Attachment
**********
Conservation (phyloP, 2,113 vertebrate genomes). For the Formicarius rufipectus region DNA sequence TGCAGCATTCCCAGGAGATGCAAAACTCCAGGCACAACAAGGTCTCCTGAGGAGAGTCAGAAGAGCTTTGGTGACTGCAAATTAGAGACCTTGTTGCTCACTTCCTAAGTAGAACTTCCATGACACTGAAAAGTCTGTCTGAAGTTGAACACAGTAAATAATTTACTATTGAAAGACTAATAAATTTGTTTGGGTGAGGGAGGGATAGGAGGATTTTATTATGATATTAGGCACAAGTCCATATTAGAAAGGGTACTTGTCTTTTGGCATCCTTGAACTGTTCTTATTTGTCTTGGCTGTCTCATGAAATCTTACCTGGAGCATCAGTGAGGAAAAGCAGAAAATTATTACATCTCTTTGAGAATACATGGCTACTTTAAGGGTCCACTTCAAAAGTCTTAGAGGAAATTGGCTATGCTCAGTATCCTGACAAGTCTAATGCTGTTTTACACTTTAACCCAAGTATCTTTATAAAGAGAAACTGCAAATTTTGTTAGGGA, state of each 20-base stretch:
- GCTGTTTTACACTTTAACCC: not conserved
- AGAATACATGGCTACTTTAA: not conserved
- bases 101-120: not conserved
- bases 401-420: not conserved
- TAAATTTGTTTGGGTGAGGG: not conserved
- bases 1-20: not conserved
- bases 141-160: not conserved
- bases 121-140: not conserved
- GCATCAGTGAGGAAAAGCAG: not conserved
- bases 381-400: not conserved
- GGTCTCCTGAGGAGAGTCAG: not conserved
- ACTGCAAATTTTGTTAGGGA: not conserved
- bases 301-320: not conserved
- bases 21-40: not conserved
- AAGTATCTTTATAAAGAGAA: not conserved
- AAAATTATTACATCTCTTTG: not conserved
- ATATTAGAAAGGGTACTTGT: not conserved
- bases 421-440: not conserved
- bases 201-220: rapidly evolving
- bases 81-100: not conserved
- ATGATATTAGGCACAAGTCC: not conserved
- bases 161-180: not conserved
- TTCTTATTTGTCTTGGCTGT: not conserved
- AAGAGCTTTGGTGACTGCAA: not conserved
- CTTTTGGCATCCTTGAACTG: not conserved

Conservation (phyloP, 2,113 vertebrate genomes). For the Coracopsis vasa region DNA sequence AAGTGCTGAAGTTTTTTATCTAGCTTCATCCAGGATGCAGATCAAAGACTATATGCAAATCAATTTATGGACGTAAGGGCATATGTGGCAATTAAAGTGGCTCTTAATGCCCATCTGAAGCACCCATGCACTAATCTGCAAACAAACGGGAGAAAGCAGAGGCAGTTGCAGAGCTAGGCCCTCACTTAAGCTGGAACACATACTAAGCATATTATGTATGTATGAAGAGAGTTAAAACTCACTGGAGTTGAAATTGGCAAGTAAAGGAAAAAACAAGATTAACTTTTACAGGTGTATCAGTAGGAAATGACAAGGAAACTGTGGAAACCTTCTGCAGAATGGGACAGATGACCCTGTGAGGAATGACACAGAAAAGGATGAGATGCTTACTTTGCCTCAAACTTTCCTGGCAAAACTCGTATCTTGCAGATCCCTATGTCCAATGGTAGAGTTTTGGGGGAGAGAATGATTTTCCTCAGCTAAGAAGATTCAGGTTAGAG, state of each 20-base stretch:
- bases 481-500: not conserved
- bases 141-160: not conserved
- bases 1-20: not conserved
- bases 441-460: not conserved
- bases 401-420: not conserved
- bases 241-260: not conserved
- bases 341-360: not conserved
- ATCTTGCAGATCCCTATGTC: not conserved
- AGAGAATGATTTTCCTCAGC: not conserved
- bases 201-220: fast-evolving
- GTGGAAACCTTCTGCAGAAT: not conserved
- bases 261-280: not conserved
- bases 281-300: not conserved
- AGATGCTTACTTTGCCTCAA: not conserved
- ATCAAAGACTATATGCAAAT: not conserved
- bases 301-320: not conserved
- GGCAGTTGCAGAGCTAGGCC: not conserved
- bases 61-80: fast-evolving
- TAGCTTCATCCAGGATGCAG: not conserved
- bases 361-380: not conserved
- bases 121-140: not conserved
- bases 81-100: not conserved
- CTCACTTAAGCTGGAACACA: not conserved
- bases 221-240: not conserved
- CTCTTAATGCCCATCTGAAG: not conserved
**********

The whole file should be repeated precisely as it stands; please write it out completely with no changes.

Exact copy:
Conservation (phyloP, 2,113 vertebrate genomes). For the Formicarius rufipectus region DNA sequence TGCAGCATTCCCAGGAGATGCAAAACTCCAGGCACAACAAGGTCTCCTGAGGAGAGTCAGAAGAGCTTTGGTGACTGCAAATTAGAGACCTTGTTGCTCACTTCCTAAGTAGAACTTCCATGACACTGAAAAGTCTGTCTGAAGTTGAACACAGTAAATAATTTACTATTGAAAGACTAATAAATTTGTTTGGGTGAGGGAGGGATAGGAGGATTTTATTATGATATTAGGCACAAGTCCATATTAGAAAGGGTACTTGTCTTTTGGCATCCTTGAACTGTTCTTATTTGTCTTGGCTGTCTCATGAAATCTTACCTGGAGCATCAGTGAGGAAAAGCAGAAAATTATTACATCTCTTTGAGAATACATGGCTACTTTAAGGGTCCACTTCAAAAGTCTTAGAGGAAATTGGCTATGCTCAGTATCCTGACAAGTCTAATGCTGTTTTACACTTTAACCCAAGTATCTTTATAAAGAGAAACTGCAAATTTTGTTAGGGA, state of each 20-base stretch:
- GCTGTTTTACACTTTAACCC: not conserved
- AGAATACATGGCTACTTTAA: not conserved
- bases 101-120: not conserved
- bases 401-420: not conserved
- TAAATTTGTTTGGGTGAGGG: not conserved
- bases 1-20: not conserved
- bases 141-160: not conserved
- bases 121-140: not conserved
- GCATCAGTGAGGAAAAGCAG: not conserved
- bases 381-400: not conserved
- GGTCTCCTGAGGAGAGTCAG: not conserved
- ACTGCAAATTTTGTTAGGGA: not conserved
- bases 301-320: not conserved
- bases 21-40: not conserved
- AAGTATCTTTATAAAGAGAA: not conserved
- AAAATTATTACATCTCTTTG: not conserved
- ATATTAGAAAGGGTACTTGT: not conserved
- bases 421-440: not conserved
- bases 201-220: rapidly evolving
- bases 81-100: not conserved
- ATGATATTAGGCACAAGTCC: not conserved
- bases 161-180: not conserved
- TTCTTATTTGTCTTGGCTGT: not conserved
- AAGAGCTTTGGTGACTGCAA: not conserved
- CTTTTGGCATCCTTGAACTG: not conserved

Conservation (phyloP, 2,113 vertebrate genomes). For the Coracopsis vasa region DNA sequence AAGTGCTGAAGTTTTTTATCTAGCTTCATCCAGGATGCAGATCAAAGACTATATGCAAATCAATTTATGGACGTAAGGGCATATGTGGCAATTAAAGTGGCTCTTAATGCCCATCTGAAGCACCCATGCACTAATCTGCAAACAAACGGGAGAAAGCAGAGGCAGTTGCAGAGCTAGGCCCTCACTTAAGCTGGAACACATACTAAGCATATTATGTATGTATGAAGAGAGTTAAAACTCACTGGAGTTGAAATTGGCAAGTAAAGGAAAAAACAAGATTAACTTTTACAGGTGTATCAGTAGGAAATGACAAGGAAACTGTGGAAACCTTCTGCAGAATGGGACAGATGACCCTGTGAGGAATGACACAGAAAAGGATGAGATGCTTACTTTGCCTCAAACTTTCCTGGCAAAACTCGTATCTTGCAGATCCCTATGTCCAATGGTAGAGTTTTGGGGGAGAGAATGATTTTCCTCAGCTAAGAAGATTCAGGTTAGAG, state of each 20-base stretch:
- bases 481-500: not conserved
- bases 141-160: not conserved
- bases 1-20: not conserved
- bases 441-460: not conserved
- bases 401-420: not conserved
- bases 241-260: not conserved
- bases 341-360: not conserved
- ATCTTGCAGATCCCTATGTC: not conserved
- AGAGAATGATTTTCCTCAGC: not conserved
- bases 201-220: fast-evolving
- GTGGAAACCTTCTGCAGAAT: not conserved
- bases 261-280: not conserved
- bases 281-300: not conserved
- AGATGCTTACTTTGCCTCAA: not conserved
- ATCAAAGACTATATGCAAAT: not conserved
- bases 301-320: not conserved
- GGCAGTTGCAGAGCTAGGCC: not conserved
- bases 61-80: fast-evolving
- TAGCTTCATCCAGGATGCAG: not conserved
- bases 361-380: not conserved
- bases 121-140: not conserved
- bases 81-100: not conserved
- CTCACTTAAGCTGGAACACA: not conserved
- bases 221-240: not conserved
- CTCTTAATGCCCATCTGAAG: not conserved